So, lifting the status quo imposed upon TRAI by the Madras High Court, the Supreme Court has now allowed the telecom regulator TRAI to notify its tariff order and interconnect regulations for the broadcasting segment. The Supreme Court gave a breather to the broadcasters as whilst allowing TRAI to do so, the apex court said, “Any new cause of action arising from notifying the regulation can be taken up before the high court.”
Features of New Tariff
The new tariff framework notified by TRAI is aimed to bring in more transparency, protect viewers’ rights, encourage level playing field and strengthen the sector. The salient features of the new tariff order are:
Broadcasters to declare maximum retail price (excluding taxes) of their a-la-carte pay channels for subscribers.
A broadcaster can also offer bouquet(s) of its pay channels and declare MRP (excluding taxes) of bouquet(s) for subscribers. However, MRP of such bouquet(s) of pay channels will not be less than 85% of the sum of maximum retail price of the a-la-carte pay channels forming part of the bouquet.
Separate bouquet for Pay and Free to Air channels.
Charges payable by a subscriber for distribution network capacity and channels have been separated.
The distribution network capacity required for initial 100 Standard Definition (SD) cannels can be availed by a subscriber after paying an amount, not exceeding `130 (excluding taxes) per month to the distributor of TV channels.
Within the capacity of 100 SD channels, apart from the channels to be mandatorily provided by the Central Government, a subscriber will be free to choose any free to air channel (s), pay channel (s), premium channel (s) or bouquet (s) of channels offered by the broadcasters or bouquet (s) of channels offered by the distributor of television channels or a combination thereof.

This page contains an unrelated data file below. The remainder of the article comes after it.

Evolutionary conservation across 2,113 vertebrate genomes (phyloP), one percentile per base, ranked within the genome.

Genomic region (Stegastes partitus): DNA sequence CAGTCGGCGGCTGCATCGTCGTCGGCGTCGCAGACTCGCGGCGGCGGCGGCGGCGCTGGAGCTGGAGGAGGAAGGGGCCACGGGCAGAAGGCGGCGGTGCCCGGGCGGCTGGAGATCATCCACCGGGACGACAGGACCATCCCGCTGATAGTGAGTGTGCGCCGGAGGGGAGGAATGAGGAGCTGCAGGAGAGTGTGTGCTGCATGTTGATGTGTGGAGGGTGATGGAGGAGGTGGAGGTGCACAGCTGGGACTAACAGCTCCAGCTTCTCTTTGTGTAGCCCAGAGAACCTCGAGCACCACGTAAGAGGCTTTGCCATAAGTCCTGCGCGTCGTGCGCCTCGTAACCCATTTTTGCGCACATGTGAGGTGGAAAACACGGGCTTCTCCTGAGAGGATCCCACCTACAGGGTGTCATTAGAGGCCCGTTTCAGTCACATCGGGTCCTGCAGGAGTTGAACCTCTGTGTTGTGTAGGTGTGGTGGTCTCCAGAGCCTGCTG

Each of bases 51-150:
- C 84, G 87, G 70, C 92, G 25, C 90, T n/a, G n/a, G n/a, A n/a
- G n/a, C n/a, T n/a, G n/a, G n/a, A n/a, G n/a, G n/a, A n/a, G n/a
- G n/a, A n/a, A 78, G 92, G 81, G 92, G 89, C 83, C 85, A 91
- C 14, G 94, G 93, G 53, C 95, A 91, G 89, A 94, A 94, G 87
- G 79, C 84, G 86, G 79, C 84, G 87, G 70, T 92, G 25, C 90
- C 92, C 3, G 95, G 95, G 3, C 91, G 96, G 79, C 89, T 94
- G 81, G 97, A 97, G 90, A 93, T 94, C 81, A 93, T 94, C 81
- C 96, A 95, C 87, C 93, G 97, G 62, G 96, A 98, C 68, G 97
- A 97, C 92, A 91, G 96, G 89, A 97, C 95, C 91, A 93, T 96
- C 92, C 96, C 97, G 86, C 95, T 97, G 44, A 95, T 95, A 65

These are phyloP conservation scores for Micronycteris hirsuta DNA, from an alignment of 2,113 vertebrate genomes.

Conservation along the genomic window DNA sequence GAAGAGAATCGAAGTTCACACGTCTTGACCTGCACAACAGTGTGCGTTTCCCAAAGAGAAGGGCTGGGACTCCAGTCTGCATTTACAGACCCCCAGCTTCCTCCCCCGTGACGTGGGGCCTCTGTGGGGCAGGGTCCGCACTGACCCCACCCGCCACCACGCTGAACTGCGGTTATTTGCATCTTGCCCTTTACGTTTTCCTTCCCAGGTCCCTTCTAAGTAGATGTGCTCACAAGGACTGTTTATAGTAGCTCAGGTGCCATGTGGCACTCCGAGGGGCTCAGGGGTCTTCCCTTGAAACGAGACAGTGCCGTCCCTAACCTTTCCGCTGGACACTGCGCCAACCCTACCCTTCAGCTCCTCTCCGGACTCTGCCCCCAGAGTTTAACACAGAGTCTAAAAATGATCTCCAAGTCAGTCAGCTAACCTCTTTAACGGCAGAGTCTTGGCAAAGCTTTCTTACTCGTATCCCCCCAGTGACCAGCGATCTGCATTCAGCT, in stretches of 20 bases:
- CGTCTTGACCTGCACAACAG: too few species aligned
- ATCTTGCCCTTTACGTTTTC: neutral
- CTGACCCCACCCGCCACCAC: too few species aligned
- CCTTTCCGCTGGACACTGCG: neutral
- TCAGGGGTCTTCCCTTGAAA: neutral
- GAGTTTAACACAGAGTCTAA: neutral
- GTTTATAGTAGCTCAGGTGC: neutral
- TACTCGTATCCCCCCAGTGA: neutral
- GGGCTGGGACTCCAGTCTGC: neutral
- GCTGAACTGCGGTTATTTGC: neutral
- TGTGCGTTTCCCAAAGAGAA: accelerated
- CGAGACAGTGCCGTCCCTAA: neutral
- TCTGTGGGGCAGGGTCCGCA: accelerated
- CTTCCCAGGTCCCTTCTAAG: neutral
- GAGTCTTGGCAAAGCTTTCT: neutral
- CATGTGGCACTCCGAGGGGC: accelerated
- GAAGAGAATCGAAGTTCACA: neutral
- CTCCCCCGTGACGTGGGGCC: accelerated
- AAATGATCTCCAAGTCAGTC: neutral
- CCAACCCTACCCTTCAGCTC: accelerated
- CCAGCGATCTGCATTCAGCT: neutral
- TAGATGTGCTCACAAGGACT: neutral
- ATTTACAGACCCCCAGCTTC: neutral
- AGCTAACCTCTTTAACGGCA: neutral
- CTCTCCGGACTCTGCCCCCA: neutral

No separate charges, other than the Network Capacity Fee, to be paid by the subscribers for subscribing to free-to-air channels or bouquet of free-to-air channels.
The additional capacity, beyond initial 100 channels capacity, can be availed by a subscriber in the slabs of 25 SD channels each, by paying an amount not exceeding Rs 20 per such slab, excluding taxes, per month.
Every distributor of television channels shall offer all channels available on its network to all subscribers on a la-carte basis.
Every distributor of television channels shall declare distributor retail price of each pay channel and bouquet of pay channels payable by a subscriber.
A subscriber can chose a-la-carte channels of its choice.
Distributors of television channels permitted to form bouquets from a-la-carte pay channels and bouquet of pay channels of broadcasters. However, distributor retail price of such bouquets of pay channels shall not be less than 85% of the sum of distributor retail prices of the a-la-carte pay channels and bouquets of pay channels of broadcasters forming part of that bouquet.
A subscriber has to pay separate charges, other than the Network Capacity Fee, for subscribing to pay channels or bouquet of pay channels.
Distributors of television channels have to offer at least one bouquet, referred to as basic service tier of 100 free-to-air channels including all the mandatorily channels to be provided to the subscribers as notified by the Central Government. This bouquet will be one of the options available for subscription to customers. It will be the subscriber who will be free to exercise his option.
Any pay channel having a la-carte MRP of more than ` 19 per month (excluding taxes) shall not form of any bouquet either by the broadcaster or by the distributor of television channels.